¶ 13 Unless a divorce decree provides otherwise, alimony “automatically terminates upon the remarriage or death” of the recipient spouse. Utah Code Ann. § 30-3-5(9). The recipient spouse cannot evade this result by merely cohabitating with another rather than remarrying: “Any order of the court that a party pay alimony to a former spouse terminates upon establishment by the party paying alimony that the former spouse is cohabitating with another person.” Id. § 30-3-5(10). However, this statutory provision has spoken in terms of cohabitation only since 1995. Its predecessor statute divided the concept into (1) residing with a person of the opposite sex, and (2) sexual contact. See id. § 30-3-5(6) (1995). It also split the burden of persuasion; proof of common residency shifted the burden to the recipient spouse to disprove sexual contact:

Any order of the court that a party pay alimony to a former spouse terminates upon establishment by the party paying alimony that the former spouse is residing with a person of the opposite sex. However, if it is further established by the person receiving alimony that that relationship or association is without any sexual contact, payment of alimony shall resume.

Id.

¶ 14 In Haddow v. Haddow, 707 P.2d 669 (Utah 1985), our supreme court interpreted this subsection to refer to cohabitation, which in this context means “ ‘to live together as husband and wife .’ “ Id. at 671 (quoting Black's Law Dictionary 236 (5th ed.1979); Webster's Ninth New Collegiate Dictionary 257 (1984)).4 Thus, the court construed the first statutory factor-residing with a person of the opposite sex-to mean “the sharing of a common abode that both parties consider their principal domicile for more than a temporary or brief period of time.” Id. at 672. The court construed the second statutory factor-sexual contact-to mean “participation in a relatively permanent sexual relationship akin to that generally existing between husband and wife.” Id. It thus concluded that “ ‘cohabitation’ means to dwell together in a common residence and to participate in sexual contact that evidences a larger conjugal relationship.” Id. at 674. This court has consistently applied this two-part test. See, e.g., Pendleton v. Pendleton, 918 P.2d 159, 161 (Utah Ct.App.1996); Sigg v. Sigg, 905 P.2d 908, 917-18 (Utah Ct.App.1995).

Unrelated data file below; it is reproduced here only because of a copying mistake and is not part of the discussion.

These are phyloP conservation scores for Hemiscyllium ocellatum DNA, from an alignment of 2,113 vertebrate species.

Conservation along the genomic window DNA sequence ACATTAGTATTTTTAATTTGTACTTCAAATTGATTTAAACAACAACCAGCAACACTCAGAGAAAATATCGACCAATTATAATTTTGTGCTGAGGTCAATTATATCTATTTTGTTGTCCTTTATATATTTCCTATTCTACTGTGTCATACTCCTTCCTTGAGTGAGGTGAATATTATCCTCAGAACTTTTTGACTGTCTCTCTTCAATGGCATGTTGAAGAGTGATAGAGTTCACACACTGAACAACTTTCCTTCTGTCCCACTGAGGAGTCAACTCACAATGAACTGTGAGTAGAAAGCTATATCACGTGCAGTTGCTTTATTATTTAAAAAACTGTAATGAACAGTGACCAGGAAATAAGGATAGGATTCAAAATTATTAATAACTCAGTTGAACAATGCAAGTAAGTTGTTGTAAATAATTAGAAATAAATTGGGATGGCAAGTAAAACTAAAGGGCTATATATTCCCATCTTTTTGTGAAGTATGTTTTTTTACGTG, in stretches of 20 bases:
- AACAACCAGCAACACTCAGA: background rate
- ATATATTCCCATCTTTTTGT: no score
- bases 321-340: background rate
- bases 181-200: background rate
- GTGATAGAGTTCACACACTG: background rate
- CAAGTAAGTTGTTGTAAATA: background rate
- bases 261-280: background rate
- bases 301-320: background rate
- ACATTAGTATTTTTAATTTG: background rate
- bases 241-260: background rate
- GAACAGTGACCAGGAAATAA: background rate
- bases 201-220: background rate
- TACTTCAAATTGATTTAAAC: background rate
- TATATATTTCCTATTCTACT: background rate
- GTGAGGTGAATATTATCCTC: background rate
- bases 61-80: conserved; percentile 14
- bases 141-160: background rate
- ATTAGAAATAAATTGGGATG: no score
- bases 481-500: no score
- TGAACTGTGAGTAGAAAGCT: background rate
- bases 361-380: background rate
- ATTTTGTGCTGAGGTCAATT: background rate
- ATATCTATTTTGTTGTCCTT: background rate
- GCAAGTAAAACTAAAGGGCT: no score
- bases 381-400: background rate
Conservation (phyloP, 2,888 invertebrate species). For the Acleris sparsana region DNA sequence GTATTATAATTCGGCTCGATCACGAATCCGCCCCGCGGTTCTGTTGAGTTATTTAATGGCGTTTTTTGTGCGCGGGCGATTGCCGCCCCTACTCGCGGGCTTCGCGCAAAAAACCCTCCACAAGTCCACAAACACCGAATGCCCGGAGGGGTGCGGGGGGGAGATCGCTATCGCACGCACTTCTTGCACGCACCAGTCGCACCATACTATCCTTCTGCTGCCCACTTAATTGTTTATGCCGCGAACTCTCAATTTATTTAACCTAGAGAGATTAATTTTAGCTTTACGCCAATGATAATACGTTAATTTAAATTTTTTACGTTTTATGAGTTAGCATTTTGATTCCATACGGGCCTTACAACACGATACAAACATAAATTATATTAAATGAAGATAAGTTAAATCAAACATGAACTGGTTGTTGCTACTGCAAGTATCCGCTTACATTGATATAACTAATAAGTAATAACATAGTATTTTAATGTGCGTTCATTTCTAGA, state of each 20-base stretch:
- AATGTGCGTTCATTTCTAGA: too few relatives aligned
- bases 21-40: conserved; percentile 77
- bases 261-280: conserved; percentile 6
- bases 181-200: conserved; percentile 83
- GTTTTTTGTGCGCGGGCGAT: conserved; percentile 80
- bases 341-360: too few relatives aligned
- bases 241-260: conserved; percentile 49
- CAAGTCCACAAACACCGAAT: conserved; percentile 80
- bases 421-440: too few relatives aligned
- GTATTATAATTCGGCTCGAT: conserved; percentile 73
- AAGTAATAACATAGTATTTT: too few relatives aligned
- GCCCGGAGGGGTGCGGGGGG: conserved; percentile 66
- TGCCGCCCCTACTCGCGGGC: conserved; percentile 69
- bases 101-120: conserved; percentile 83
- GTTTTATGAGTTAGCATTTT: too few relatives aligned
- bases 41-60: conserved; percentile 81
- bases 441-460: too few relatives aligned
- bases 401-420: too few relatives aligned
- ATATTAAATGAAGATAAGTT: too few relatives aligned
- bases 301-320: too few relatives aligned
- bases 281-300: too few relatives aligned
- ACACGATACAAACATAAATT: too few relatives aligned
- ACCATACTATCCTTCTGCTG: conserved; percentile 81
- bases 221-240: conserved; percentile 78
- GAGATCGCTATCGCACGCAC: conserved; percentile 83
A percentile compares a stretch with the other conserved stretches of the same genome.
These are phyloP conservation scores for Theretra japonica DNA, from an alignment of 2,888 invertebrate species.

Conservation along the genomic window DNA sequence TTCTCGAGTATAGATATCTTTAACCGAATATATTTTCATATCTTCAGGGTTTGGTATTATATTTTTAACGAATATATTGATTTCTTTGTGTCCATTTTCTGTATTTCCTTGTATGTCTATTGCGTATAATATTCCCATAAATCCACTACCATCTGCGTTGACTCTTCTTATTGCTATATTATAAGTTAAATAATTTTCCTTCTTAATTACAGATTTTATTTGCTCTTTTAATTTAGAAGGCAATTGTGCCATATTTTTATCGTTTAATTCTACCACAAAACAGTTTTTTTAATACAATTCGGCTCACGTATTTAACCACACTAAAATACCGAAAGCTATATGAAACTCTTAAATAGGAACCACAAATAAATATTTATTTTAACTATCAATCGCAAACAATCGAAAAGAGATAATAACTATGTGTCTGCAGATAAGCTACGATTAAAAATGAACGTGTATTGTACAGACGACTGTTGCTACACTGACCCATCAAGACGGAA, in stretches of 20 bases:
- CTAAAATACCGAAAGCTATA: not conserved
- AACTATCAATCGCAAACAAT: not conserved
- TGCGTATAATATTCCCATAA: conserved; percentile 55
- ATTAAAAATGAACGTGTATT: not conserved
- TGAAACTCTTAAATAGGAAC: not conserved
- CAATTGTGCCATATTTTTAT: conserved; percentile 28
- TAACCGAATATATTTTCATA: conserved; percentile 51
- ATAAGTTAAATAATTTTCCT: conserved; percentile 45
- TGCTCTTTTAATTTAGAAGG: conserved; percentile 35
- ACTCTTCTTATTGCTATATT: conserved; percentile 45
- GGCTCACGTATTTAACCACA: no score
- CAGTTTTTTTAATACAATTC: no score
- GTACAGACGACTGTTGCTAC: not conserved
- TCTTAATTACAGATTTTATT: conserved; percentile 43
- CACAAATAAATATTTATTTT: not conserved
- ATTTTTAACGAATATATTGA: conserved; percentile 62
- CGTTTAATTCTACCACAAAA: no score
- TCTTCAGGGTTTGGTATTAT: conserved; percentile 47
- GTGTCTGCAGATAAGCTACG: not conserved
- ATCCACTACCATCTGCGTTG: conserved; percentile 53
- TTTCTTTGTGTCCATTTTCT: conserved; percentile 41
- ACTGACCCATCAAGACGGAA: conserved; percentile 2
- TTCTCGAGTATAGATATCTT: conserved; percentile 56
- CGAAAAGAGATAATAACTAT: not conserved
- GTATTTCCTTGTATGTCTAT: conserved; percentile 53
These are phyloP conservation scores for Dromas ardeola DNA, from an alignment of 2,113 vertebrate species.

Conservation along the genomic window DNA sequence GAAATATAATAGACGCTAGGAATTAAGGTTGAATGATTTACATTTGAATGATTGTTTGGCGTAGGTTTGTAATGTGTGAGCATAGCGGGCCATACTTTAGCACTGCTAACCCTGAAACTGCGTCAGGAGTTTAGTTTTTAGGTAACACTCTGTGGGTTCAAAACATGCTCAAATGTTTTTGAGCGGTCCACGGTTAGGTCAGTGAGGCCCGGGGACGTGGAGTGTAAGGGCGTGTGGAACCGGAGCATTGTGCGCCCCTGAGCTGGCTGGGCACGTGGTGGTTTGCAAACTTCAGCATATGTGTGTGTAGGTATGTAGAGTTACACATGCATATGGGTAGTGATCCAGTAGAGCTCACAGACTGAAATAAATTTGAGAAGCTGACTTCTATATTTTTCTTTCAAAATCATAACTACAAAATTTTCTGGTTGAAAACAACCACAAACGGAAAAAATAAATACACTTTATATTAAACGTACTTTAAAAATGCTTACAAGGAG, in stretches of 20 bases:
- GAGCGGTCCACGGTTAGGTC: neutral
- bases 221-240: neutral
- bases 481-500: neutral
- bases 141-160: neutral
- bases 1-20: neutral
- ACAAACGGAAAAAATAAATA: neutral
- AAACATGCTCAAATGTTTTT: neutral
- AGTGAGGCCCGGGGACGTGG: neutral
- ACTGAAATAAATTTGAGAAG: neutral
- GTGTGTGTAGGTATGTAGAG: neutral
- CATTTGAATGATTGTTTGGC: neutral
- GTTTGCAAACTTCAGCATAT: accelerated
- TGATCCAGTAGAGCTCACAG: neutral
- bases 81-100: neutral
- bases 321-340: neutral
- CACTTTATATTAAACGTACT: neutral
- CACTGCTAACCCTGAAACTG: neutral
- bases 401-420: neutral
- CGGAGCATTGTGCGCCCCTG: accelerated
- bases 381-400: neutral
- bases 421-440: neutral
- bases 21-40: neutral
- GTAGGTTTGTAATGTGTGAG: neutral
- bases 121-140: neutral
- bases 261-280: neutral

¶ 15 The legislature evidently approved the gloss Haddow placed on the subsection. In 1995, it abandoned any reference to the separate factors of common residency and sexual contact in favor of Haddow's focus on cohabitation. See Utah Code Ann. § 30-3-5(8) (Supp.1996). Jettisoned with the two factors was the shifting burden of persuasion; since 1995, the spouse seeking to terminate alimony bears the burden to establish cohabitation. See id. Even after this amendment, however, our cases have continued to see the related concepts of common residency and sexual contact as key in determining whether a couple is in fact cohabitating. See, e.g., Jensen v. Jensen, 2007 UT App 377, ¶ 2, 173 P.3d 223 (citing Sigg, 905 P.2d at 917). Factors bearing on this question include whether the parties have keys to a single house, see Pendleton, 918 P.2d at 161, keep their belongings in one home, see Sigg, 905 P.2d at 918, share meals and food expenses, see id., and share living expenses or assets, see Haddow, 707 P.2d at 671.

¶ 16 Making cohabitation the standard for terminating alimony is consistent with alimony's purpose of enabling “the receiving spouse to maintain as nearly as possible the standard of living enjoyed during the marriage and to prevent the spouse from becoming a public charge.” Ostermiller, 2008 UT App 249, ¶ 3, 190 P.3d 13 (internal quotation marks omitted); see also Gayet v. Gayet, 92 N.J. 149, 456 A.2d 102, 103 (N.J.1983) (“[There is] a policy to end alimony when the supported spouse forms a new bond that eliminates the prior dependency as a matter of law.”). Just as the award of alimony “is not intended as a penalty against the husband,” English, 565 P.2d at 411, neither is the termination of alimony intended as a penalty against the wife.

¶ 17 In light of the foregoing legal principles, we conclude that the trial court took an unduly narrow view of cohabitation. As noted above, while common residency and sexual contact are certainly key to the question of whether two people have formed a relationship resembling a marriage-most married couples do live together and have at least occasional sexual contact-the inquiry does not end there. A court must take the next step and determine whether the parties entered into a relationship “akin to that generally existing between husband and wife.”5 Haddow, 707 P.2d at 672.

¶ 18 Wife and M.H. clearly did not have such a relationship. In the late spring and summer of 2007, Wife spent 80% of her nights at her parents' home. Her stay there overlapped with M.H.'s stay as a foster child. But he shared an upstairs bedroom with one or more male roommates while she slept on a couch in the basement. They were romantically involved, were “paired up” at social events, and apparently shared a furtive sexual relationship.6 They treated each other as boyfriend and girlfriend. But they did not establish a common household; we have no evidence of shared expenses, shared decision-making, shared space, or shared meals. Nor did they maintain “a relatively permanent sexual relationship akin to that generally existing between husband and wife.” Id. at 672. Whatever Wife and M.H.'s relationship was, it bore little resemblance to a marriage. Accordingly, they were not cohabitating for purposes of section 30-3-5(10). Terminating alimony on this ground was error.

CONCLUSION

¶ 19 The trial court erred in concluding that Wife was cohabitating. Although Wife and M.H. sometimes slept under the same roof and may have been sexually involved, their relationship did not rise to the level of a relationship akin to that of husband and wife. Accordingly, terminating alimony on this ground was error. We reverse and remand for further proceedings consistent with this opinion.

VOROS, Judge:

¶ 20 WE CONCUR: CAROLYN B. McHUGH, Associate Presiding Judge GREGORY K. ORME, Judge.